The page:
“When I met Stephen, I noticed how ‘yes’ is sort of a smile and ‘no’ is almost a grimace, yet they only manifest in a couple of the facial muscles for him, so I learned how to isolate those.”

Redmayne adds, “The production surrounded me with an extraordinary team. James Marsh encouraged everyone to collaborate, and gave me the freedom to work closely with the different departments.

“One of the great thrills of doing this role was working with people who are at the top of their game. We were all of us taking on something we’d never done before which was quite special.”

Vocal and Movement Coaches

the_theory_of_everything_3_marsh_redmayne_jonesVocal coach Julia Wilson-Dickson and movement director Alex Reynolds were brought in early on by the filmmakers to work with Redmayne. Reynolds coordinated with the actor just how the various degenerative stages of motor neuron disease would be fully expressed on-screen as called for in the script.

Redmayne obtained permission to visit MND patients both at a clinic and at home. He explains, “I felt I had the responsibility of portraying this as a real condition.” The actor counted himself as fortunate to be able to meet with Stephen as well, and straight away “apologized to Professor Hawking for having chosen to study art history.”

Since there is no existing documentation of Stephen in the early stages of deterioration, Redmayne and Reynolds consulted with a doctor who specialized in motor neuron disease to more precisely chart the progression. Redmayne also shared the  research with Wilson-Dickson. To carry the findings over for the 48-day shoot, Redmayne created a climbing-numbers chart that would gauge how advanced the MND was in a particular scene, a method which proved invaluable since, like most feature films, The Theory of Everything was not shot in sequence.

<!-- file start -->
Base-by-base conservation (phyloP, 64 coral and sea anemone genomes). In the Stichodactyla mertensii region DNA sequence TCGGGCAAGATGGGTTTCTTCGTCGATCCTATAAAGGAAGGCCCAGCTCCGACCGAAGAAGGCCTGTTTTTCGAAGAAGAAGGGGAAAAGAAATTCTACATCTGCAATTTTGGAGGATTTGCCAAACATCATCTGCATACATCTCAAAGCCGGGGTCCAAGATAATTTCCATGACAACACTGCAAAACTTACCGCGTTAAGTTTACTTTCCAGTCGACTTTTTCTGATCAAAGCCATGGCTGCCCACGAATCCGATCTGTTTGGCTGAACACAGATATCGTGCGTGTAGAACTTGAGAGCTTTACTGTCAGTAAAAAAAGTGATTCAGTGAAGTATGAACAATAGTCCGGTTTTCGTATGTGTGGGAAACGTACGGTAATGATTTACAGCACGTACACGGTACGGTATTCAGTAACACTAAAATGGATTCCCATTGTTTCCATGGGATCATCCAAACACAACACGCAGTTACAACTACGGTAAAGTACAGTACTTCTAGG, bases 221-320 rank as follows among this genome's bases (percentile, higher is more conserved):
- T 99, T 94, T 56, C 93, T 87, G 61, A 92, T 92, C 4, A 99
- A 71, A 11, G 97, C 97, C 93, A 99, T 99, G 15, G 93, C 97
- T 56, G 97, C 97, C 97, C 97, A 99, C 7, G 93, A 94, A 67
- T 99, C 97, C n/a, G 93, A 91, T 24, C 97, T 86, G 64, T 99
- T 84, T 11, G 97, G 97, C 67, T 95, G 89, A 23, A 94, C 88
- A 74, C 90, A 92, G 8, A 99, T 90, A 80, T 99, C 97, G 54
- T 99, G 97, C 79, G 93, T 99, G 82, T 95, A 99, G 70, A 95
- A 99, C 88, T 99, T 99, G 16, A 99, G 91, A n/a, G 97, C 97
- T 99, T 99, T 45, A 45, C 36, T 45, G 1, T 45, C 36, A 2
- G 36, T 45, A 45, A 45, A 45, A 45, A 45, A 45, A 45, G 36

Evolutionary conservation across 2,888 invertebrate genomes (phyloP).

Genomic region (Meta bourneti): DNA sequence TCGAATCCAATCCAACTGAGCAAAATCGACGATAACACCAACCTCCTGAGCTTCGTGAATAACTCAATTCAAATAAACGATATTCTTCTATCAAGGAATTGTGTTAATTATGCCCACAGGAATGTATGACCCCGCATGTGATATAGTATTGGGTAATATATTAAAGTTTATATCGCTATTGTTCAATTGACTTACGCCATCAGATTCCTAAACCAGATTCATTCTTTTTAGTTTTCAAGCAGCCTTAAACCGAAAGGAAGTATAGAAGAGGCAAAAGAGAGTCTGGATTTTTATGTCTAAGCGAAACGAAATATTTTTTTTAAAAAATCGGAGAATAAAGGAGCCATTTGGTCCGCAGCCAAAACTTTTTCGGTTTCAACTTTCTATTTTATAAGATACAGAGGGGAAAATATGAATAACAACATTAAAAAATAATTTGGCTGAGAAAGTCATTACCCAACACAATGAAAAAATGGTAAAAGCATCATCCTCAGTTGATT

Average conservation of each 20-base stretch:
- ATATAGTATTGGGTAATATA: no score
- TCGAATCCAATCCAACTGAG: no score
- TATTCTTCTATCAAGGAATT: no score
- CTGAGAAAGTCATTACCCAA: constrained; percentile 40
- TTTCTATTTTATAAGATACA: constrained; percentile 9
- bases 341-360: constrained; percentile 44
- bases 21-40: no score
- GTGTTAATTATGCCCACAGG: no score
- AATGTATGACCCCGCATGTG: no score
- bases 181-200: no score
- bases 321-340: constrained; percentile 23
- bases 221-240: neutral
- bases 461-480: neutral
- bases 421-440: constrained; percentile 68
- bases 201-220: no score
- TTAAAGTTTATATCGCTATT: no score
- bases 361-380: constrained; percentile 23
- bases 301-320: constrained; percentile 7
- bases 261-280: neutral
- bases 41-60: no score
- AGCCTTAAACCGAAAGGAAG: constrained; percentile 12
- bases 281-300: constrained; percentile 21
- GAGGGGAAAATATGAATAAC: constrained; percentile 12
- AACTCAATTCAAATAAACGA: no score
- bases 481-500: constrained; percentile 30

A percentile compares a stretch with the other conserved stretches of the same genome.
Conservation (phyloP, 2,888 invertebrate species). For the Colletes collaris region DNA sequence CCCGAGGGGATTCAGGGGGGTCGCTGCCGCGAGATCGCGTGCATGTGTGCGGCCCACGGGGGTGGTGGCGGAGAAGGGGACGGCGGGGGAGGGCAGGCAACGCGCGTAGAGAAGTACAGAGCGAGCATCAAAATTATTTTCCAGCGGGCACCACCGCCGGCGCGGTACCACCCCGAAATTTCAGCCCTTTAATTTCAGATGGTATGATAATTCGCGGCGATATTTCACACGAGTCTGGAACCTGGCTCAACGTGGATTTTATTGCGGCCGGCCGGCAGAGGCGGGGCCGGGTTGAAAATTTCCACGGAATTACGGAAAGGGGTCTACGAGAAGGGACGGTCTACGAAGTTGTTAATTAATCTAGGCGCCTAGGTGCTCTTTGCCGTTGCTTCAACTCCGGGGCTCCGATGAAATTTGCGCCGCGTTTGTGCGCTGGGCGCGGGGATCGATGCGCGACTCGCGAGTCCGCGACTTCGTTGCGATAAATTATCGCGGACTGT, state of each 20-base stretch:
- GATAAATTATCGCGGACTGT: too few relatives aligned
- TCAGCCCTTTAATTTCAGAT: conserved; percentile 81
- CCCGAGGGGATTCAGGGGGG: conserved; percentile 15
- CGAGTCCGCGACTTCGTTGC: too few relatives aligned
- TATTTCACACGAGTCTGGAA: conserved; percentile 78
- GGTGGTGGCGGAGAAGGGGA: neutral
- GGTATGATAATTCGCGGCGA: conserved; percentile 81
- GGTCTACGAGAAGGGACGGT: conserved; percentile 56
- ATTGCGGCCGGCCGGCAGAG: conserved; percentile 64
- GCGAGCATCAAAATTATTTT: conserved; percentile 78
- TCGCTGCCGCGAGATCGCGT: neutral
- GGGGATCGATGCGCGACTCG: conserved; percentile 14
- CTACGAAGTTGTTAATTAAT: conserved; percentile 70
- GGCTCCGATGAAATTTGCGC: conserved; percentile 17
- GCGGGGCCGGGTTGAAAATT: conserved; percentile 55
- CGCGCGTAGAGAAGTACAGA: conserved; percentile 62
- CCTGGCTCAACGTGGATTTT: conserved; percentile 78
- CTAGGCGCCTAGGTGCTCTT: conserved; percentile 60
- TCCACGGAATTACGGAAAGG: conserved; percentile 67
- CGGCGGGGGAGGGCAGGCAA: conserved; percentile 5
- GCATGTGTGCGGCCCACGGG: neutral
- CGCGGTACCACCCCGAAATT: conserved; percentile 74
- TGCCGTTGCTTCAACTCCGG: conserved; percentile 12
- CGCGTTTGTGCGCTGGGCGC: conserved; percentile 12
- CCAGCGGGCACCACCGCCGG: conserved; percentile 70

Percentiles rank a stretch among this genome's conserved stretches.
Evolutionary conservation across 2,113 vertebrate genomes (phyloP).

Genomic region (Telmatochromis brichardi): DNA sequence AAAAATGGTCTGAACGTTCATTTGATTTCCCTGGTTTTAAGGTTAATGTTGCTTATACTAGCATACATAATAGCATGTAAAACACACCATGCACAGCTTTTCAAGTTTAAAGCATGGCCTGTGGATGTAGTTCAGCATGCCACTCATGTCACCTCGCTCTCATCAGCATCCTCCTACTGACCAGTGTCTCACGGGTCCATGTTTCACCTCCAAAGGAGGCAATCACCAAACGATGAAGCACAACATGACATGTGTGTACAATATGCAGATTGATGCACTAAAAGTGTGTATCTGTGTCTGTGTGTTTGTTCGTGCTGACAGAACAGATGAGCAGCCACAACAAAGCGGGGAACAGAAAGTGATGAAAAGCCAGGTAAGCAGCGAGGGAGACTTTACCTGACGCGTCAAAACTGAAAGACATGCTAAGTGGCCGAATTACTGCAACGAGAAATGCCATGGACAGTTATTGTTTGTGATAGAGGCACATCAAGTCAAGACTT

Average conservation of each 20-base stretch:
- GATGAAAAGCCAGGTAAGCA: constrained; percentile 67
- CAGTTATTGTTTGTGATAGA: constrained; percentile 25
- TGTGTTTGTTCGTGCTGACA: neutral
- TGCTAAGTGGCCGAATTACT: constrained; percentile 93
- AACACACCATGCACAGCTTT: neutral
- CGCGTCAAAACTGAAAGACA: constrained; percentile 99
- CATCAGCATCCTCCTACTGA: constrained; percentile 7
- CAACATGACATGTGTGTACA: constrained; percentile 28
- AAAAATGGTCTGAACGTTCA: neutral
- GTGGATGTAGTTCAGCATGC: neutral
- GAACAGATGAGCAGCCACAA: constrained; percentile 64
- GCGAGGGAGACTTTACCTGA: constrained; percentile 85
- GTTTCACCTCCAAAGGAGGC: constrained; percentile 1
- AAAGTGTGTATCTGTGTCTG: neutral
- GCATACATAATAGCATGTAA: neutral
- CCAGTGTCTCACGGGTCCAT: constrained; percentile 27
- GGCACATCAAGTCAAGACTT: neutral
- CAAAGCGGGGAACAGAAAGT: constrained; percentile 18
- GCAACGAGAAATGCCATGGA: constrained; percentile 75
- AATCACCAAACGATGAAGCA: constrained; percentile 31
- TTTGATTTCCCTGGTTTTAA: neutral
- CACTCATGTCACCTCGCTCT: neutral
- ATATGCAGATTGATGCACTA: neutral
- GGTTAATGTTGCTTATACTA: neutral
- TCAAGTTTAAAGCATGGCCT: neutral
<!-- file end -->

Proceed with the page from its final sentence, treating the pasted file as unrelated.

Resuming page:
“Eddie prepared for months, to be ready to give multiple levels of performance,” marvels McCarten. “He had to be aware on any given day for a scene, ‘Is this stage four of my voice?’ ‘Does this mean stage three of my body?’

“He would go from ‘a 4.3 day’ for one day’s work to, for a scene set 10 years earlier and filming the next day, ‘a 2.7 day.’ Each day required all of his talent, discipline, and intelligence.”

Marsh availed himself of the chart as “a sacred text, because it demonstrated what was possible and not possible for Stephen at a moment in time. This had a big impact on how director of photography Benoît Delhomme shot a scene, and on how we framed it.

“We were sensitive to Eddie’s ability to engage the audience with no more than just a cast of his eyes and a small shift of the body. This is not easy for an actor to pull off, and it came at a physical cost to him. Every day he was in some sort of stress position that he had to maintain for hours at a stretch, while still projecting and making the character emerge out of the disability.”

McCarten states, “Watching Eddie day after day on the shoot, I would see not him but rather Stephen Hawking.”

Marsh concludes, “As impressive as the technical elements of Eddie’s performance are, that he brings it all to emotional life is even more so.”